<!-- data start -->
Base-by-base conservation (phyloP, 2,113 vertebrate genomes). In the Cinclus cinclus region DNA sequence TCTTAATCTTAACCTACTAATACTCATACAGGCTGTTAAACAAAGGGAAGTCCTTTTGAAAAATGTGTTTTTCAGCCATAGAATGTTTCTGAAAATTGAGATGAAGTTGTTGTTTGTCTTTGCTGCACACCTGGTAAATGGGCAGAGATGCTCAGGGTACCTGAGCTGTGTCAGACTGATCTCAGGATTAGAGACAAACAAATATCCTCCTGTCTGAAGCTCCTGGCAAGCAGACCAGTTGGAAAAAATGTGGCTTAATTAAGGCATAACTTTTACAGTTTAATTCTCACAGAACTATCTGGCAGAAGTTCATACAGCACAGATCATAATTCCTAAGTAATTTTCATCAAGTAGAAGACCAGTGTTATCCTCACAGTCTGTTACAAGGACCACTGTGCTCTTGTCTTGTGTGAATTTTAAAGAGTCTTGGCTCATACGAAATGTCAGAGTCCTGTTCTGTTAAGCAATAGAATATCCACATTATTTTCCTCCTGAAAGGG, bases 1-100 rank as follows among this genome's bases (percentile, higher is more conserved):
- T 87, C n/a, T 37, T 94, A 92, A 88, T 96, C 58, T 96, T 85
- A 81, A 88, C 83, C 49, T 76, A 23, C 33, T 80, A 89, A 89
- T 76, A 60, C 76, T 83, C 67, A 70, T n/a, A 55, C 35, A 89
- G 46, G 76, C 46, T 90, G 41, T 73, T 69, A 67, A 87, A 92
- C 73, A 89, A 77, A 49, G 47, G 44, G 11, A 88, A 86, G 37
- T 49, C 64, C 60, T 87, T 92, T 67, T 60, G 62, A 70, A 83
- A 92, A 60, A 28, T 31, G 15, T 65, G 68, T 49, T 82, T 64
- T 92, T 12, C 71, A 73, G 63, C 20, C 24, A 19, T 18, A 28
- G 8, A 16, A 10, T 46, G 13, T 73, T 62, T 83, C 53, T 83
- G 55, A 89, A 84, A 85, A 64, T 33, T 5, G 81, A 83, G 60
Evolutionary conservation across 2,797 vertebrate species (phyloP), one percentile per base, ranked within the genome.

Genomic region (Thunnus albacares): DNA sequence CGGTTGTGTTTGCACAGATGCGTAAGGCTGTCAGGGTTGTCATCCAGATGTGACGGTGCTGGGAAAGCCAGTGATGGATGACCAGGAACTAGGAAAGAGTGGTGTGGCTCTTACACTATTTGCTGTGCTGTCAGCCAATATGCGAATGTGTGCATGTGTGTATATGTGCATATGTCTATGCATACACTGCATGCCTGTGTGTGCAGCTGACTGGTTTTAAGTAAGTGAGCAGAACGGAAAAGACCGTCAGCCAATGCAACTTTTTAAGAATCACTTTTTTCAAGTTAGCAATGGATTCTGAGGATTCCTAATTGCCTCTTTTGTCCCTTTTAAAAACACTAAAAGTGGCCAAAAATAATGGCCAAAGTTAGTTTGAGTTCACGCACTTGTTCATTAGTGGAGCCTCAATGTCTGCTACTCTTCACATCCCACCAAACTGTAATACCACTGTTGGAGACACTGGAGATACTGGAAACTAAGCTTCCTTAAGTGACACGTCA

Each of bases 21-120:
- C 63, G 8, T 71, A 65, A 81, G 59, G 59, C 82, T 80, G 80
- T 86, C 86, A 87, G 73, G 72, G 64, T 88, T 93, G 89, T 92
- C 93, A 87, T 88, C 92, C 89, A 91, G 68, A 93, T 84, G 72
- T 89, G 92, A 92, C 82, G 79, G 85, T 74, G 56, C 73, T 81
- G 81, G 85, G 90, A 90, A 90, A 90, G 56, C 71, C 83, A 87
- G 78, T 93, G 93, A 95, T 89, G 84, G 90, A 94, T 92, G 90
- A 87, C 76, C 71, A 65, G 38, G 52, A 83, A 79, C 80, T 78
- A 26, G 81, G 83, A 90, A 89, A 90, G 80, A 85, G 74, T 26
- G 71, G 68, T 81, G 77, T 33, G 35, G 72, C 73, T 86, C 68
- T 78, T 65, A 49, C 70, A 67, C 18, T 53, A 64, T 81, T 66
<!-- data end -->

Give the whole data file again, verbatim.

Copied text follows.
Base-by-base conservation (phyloP, 2,113 vertebrate genomes). In the Cinclus cinclus region DNA sequence TCTTAATCTTAACCTACTAATACTCATACAGGCTGTTAAACAAAGGGAAGTCCTTTTGAAAAATGTGTTTTTCAGCCATAGAATGTTTCTGAAAATTGAGATGAAGTTGTTGTTTGTCTTTGCTGCACACCTGGTAAATGGGCAGAGATGCTCAGGGTACCTGAGCTGTGTCAGACTGATCTCAGGATTAGAGACAAACAAATATCCTCCTGTCTGAAGCTCCTGGCAAGCAGACCAGTTGGAAAAAATGTGGCTTAATTAAGGCATAACTTTTACAGTTTAATTCTCACAGAACTATCTGGCAGAAGTTCATACAGCACAGATCATAATTCCTAAGTAATTTTCATCAAGTAGAAGACCAGTGTTATCCTCACAGTCTGTTACAAGGACCACTGTGCTCTTGTCTTGTGTGAATTTTAAAGAGTCTTGGCTCATACGAAATGTCAGAGTCCTGTTCTGTTAAGCAATAGAATATCCACATTATTTTCCTCCTGAAAGGG, bases 1-100 rank as follows among this genome's bases (percentile, higher is more conserved):
- T 87, C n/a, T 37, T 94, A 92, A 88, T 96, C 58, T 96, T 85
- A 81, A 88, C 83, C 49, T 76, A 23, C 33, T 80, A 89, A 89
- T 76, A 60, C 76, T 83, C 67, A 70, T n/a, A 55, C 35, A 89
- G 46, G 76, C 46, T 90, G 41, T 73, T 69, A 67, A 87, A 92
- C 73, A 89, A 77, A 49, G 47, G 44, G 11, A 88, A 86, G 37
- T 49, C 64, C 60, T 87, T 92, T 67, T 60, G 62, A 70, A 83
- A 92, A 60, A 28, T 31, G 15, T 65, G 68, T 49, T 82, T 64
- T 92, T 12, C 71, A 73, G 63, C 20, C 24, A 19, T 18, A 28
- G 8, A 16, A 10, T 46, G 13, T 73, T 62, T 83, C 53, T 83
- G 55, A 89, A 84, A 85, A 64, T 33, T 5, G 81, A 83, G 60
Evolutionary conservation across 2,797 vertebrate species (phyloP), one percentile per base, ranked within the genome.

Genomic region (Thunnus albacares): DNA sequence CGGTTGTGTTTGCACAGATGCGTAAGGCTGTCAGGGTTGTCATCCAGATGTGACGGTGCTGGGAAAGCCAGTGATGGATGACCAGGAACTAGGAAAGAGTGGTGTGGCTCTTACACTATTTGCTGTGCTGTCAGCCAATATGCGAATGTGTGCATGTGTGTATATGTGCATATGTCTATGCATACACTGCATGCCTGTGTGTGCAGCTGACTGGTTTTAAGTAAGTGAGCAGAACGGAAAAGACCGTCAGCCAATGCAACTTTTTAAGAATCACTTTTTTCAAGTTAGCAATGGATTCTGAGGATTCCTAATTGCCTCTTTTGTCCCTTTTAAAAACACTAAAAGTGGCCAAAAATAATGGCCAAAGTTAGTTTGAGTTCACGCACTTGTTCATTAGTGGAGCCTCAATGTCTGCTACTCTTCACATCCCACCAAACTGTAATACCACTGTTGGAGACACTGGAGATACTGGAAACTAAGCTTCCTTAAGTGACACGTCA

Each of bases 21-120:
- C 63, G 8, T 71, A 65, A 81, G 59, G 59, C 82, T 80, G 80
- T 86, C 86, A 87, G 73, G 72, G 64, T 88, T 93, G 89, T 92
- C 93, A 87, T 88, C 92, C 89, A 91, G 68, A 93, T 84, G 72
- T 89, G 92, A 92, C 82, G 79, G 85, T 74, G 56, C 73, T 81
- G 81, G 85, G 90, A 90, A 90, A 90, G 56, C 71, C 83, A 87
- G 78, T 93, G 93, A 95, T 89, G 84, G 90, A 94, T 92, G 90
- A 87, C 76, C 71, A 65, G 38, G 52, A 83, A 79, C 80, T 78
- A 26, G 81, G 83, A 90, A 89, A 90, G 80, A 85, G 74, T 26
- G 71, G 68, T 81, G 77, T 33, G 35, G 72, C 73, T 86, C 68
- T 78, T 65, A 49, C 70, A 67, C 18, T 53, A 64, T 81, T 66